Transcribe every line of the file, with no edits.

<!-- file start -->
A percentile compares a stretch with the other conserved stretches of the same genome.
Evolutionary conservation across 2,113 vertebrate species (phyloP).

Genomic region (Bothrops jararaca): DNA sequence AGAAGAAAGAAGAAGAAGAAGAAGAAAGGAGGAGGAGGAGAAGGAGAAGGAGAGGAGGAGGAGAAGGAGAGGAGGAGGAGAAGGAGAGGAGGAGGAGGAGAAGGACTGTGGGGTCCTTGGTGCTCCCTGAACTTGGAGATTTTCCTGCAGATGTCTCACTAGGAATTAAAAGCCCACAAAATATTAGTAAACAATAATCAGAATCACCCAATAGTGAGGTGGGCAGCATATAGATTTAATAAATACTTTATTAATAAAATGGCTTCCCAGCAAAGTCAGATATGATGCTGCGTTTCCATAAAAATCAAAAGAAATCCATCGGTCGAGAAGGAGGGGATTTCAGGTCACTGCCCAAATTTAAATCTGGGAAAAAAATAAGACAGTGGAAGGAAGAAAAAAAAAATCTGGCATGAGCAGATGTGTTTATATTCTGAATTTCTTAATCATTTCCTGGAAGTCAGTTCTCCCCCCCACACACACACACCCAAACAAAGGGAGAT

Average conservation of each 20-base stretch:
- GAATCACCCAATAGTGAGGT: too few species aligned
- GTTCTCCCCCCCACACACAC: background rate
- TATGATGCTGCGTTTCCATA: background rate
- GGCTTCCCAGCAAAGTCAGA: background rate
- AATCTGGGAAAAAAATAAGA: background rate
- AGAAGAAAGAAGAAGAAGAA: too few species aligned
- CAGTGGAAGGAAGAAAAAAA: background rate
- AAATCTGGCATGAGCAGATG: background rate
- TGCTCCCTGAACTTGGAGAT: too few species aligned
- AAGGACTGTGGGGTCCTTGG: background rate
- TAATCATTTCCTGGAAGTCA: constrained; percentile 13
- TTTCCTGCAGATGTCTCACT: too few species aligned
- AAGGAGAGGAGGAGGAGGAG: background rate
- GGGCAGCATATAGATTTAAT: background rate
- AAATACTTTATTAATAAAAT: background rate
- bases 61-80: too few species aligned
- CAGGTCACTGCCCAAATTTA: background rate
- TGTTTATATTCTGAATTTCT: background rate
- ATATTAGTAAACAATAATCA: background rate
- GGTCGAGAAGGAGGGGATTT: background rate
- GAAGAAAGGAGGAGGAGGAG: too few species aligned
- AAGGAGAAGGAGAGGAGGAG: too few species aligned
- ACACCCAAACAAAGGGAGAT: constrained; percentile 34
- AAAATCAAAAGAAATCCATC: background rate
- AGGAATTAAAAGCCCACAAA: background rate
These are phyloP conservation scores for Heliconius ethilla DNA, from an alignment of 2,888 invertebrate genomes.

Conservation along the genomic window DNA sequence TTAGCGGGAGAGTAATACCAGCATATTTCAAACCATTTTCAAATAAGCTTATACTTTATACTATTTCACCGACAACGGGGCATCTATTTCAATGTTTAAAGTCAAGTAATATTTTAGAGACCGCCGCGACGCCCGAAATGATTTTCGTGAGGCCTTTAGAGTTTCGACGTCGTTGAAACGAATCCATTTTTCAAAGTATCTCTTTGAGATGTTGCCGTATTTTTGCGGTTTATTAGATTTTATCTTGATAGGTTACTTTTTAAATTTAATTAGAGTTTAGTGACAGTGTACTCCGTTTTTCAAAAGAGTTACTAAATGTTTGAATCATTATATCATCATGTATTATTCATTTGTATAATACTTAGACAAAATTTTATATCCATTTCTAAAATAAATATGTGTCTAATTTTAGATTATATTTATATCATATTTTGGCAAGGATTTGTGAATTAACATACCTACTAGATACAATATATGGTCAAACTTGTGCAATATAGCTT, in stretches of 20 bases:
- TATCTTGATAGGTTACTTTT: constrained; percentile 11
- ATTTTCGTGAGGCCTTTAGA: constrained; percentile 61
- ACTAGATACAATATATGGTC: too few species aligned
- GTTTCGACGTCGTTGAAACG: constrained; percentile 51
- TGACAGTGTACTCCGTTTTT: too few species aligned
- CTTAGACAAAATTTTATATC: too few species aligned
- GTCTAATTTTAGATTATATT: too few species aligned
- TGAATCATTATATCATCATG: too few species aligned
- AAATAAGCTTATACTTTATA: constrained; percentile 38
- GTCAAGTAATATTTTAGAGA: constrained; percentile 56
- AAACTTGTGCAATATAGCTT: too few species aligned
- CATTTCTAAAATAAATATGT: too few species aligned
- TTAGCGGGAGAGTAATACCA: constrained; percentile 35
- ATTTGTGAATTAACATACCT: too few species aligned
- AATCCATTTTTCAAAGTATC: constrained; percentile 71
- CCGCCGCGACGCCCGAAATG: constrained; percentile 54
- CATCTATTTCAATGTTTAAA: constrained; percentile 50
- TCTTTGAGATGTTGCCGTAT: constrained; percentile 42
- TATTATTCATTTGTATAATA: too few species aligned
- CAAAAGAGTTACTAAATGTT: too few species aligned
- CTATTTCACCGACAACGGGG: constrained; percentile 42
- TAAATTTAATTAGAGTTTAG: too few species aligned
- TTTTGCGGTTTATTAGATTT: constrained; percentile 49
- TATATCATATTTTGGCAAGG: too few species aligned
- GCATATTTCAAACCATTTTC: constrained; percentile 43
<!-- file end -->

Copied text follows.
A percentile compares a stretch with the other conserved stretches of the same genome.
Evolutionary conservation across 2,113 vertebrate species (phyloP).

Genomic region (Bothrops jararaca): DNA sequence AGAAGAAAGAAGAAGAAGAAGAAGAAAGGAGGAGGAGGAGAAGGAGAAGGAGAGGAGGAGGAGAAGGAGAGGAGGAGGAGAAGGAGAGGAGGAGGAGGAGAAGGACTGTGGGGTCCTTGGTGCTCCCTGAACTTGGAGATTTTCCTGCAGATGTCTCACTAGGAATTAAAAGCCCACAAAATATTAGTAAACAATAATCAGAATCACCCAATAGTGAGGTGGGCAGCATATAGATTTAATAAATACTTTATTAATAAAATGGCTTCCCAGCAAAGTCAGATATGATGCTGCGTTTCCATAAAAATCAAAAGAAATCCATCGGTCGAGAAGGAGGGGATTTCAGGTCACTGCCCAAATTTAAATCTGGGAAAAAAATAAGACAGTGGAAGGAAGAAAAAAAAAATCTGGCATGAGCAGATGTGTTTATATTCTGAATTTCTTAATCATTTCCTGGAAGTCAGTTCTCCCCCCCACACACACACACCCAAACAAAGGGAGAT

Average conservation of each 20-base stretch:
- GAATCACCCAATAGTGAGGT: too few species aligned
- GTTCTCCCCCCCACACACAC: background rate
- TATGATGCTGCGTTTCCATA: background rate
- GGCTTCCCAGCAAAGTCAGA: background rate
- AATCTGGGAAAAAAATAAGA: background rate
- AGAAGAAAGAAGAAGAAGAA: too few species aligned
- CAGTGGAAGGAAGAAAAAAA: background rate
- AAATCTGGCATGAGCAGATG: background rate
- TGCTCCCTGAACTTGGAGAT: too few species aligned
- AAGGACTGTGGGGTCCTTGG: background rate
- TAATCATTTCCTGGAAGTCA: constrained; percentile 13
- TTTCCTGCAGATGTCTCACT: too few species aligned
- AAGGAGAGGAGGAGGAGGAG: background rate
- GGGCAGCATATAGATTTAAT: background rate
- AAATACTTTATTAATAAAAT: background rate
- bases 61-80: too few species aligned
- CAGGTCACTGCCCAAATTTA: background rate
- TGTTTATATTCTGAATTTCT: background rate
- ATATTAGTAAACAATAATCA: background rate
- GGTCGAGAAGGAGGGGATTT: background rate
- GAAGAAAGGAGGAGGAGGAG: too few species aligned
- AAGGAGAAGGAGAGGAGGAG: too few species aligned
- ACACCCAAACAAAGGGAGAT: constrained; percentile 34
- AAAATCAAAAGAAATCCATC: background rate
- AGGAATTAAAAGCCCACAAA: background rate
These are phyloP conservation scores for Heliconius ethilla DNA, from an alignment of 2,888 invertebrate genomes.

Conservation along the genomic window DNA sequence TTAGCGGGAGAGTAATACCAGCATATTTCAAACCATTTTCAAATAAGCTTATACTTTATACTATTTCACCGACAACGGGGCATCTATTTCAATGTTTAAAGTCAAGTAATATTTTAGAGACCGCCGCGACGCCCGAAATGATTTTCGTGAGGCCTTTAGAGTTTCGACGTCGTTGAAACGAATCCATTTTTCAAAGTATCTCTTTGAGATGTTGCCGTATTTTTGCGGTTTATTAGATTTTATCTTGATAGGTTACTTTTTAAATTTAATTAGAGTTTAGTGACAGTGTACTCCGTTTTTCAAAAGAGTTACTAAATGTTTGAATCATTATATCATCATGTATTATTCATTTGTATAATACTTAGACAAAATTTTATATCCATTTCTAAAATAAATATGTGTCTAATTTTAGATTATATTTATATCATATTTTGGCAAGGATTTGTGAATTAACATACCTACTAGATACAATATATGGTCAAACTTGTGCAATATAGCTT, in stretches of 20 bases:
- TATCTTGATAGGTTACTTTT: constrained; percentile 11
- ATTTTCGTGAGGCCTTTAGA: constrained; percentile 61
- ACTAGATACAATATATGGTC: too few species aligned
- GTTTCGACGTCGTTGAAACG: constrained; percentile 51
- TGACAGTGTACTCCGTTTTT: too few species aligned
- CTTAGACAAAATTTTATATC: too few species aligned
- GTCTAATTTTAGATTATATT: too few species aligned
- TGAATCATTATATCATCATG: too few species aligned
- AAATAAGCTTATACTTTATA: constrained; percentile 38
- GTCAAGTAATATTTTAGAGA: constrained; percentile 56
- AAACTTGTGCAATATAGCTT: too few species aligned
- CATTTCTAAAATAAATATGT: too few species aligned
- TTAGCGGGAGAGTAATACCA: constrained; percentile 35
- ATTTGTGAATTAACATACCT: too few species aligned
- AATCCATTTTTCAAAGTATC: constrained; percentile 71
- CCGCCGCGACGCCCGAAATG: constrained; percentile 54
- CATCTATTTCAATGTTTAAA: constrained; percentile 50
- TCTTTGAGATGTTGCCGTAT: constrained; percentile 42
- TATTATTCATTTGTATAATA: too few species aligned
- CAAAAGAGTTACTAAATGTT: too few species aligned
- CTATTTCACCGACAACGGGG: constrained; percentile 42
- TAAATTTAATTAGAGTTTAG: too few species aligned
- TTTTGCGGTTTATTAGATTT: constrained; percentile 49
- TATATCATATTTTGGCAAGG: too few species aligned
- GCATATTTCAAACCATTTTC: constrained; percentile 43